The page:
Children often display superior observational skills and approach animals without hesitation or reservation. Most children display natural, clear body language, as do most dogs. When this is the case, children and dogs quickly establish a common understanding. Children learn sensible ways of interacting with dogs through therapy dog visits. At the same time, mental and/or physical impairments may be improved. Nervous children may be calmer in the presence of a therapy dog, motor deficits may be improved, boisterous children may learn to be more considerate, speech impaired children may learn to give clear commands to the dog. At the same time, all children can sense: "the dog likes me!" When children are allowed to give commands which the dog then executes, self confidence soars.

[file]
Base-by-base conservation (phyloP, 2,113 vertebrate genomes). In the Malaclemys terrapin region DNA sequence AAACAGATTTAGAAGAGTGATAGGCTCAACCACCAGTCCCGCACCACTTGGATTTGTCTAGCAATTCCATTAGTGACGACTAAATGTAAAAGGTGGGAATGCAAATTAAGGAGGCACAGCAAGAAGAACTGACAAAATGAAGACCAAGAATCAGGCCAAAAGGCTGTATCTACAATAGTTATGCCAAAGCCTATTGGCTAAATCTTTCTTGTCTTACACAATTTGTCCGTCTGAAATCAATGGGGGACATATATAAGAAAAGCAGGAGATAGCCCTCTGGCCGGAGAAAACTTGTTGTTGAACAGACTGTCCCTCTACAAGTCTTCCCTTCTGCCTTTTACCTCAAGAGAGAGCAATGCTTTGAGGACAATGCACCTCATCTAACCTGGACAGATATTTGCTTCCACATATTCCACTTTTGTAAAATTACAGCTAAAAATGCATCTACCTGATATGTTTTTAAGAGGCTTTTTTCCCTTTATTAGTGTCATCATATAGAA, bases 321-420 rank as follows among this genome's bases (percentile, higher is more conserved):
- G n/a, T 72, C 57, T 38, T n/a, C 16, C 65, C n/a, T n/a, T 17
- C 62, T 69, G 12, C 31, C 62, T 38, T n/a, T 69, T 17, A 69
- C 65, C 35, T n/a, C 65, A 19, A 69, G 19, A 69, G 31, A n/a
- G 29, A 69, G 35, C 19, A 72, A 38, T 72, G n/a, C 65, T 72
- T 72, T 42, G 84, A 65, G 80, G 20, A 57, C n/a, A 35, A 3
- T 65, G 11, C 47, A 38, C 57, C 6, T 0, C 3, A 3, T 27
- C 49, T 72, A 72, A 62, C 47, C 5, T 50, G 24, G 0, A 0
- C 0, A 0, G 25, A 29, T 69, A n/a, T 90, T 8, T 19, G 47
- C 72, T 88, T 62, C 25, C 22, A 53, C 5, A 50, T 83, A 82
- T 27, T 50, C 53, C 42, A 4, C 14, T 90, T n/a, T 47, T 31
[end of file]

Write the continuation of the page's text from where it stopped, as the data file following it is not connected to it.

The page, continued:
With severely ill or multiply handicapped children, gentle cuddling from the dog may bring about a more normal breathing rhythm and muscle tone. Often interactions with the dog may open a door so therapeutic treatment may be made possible, or made easier.
Margrit Hatt, an experienced kindergarten teacher, explains: «it appears to me to be increasingly important that children do not confuse animals with stuffed toys, Pokemon, or dangerous beasts, but rather as what they are: human companions with feelings, needs, and individual expressions.»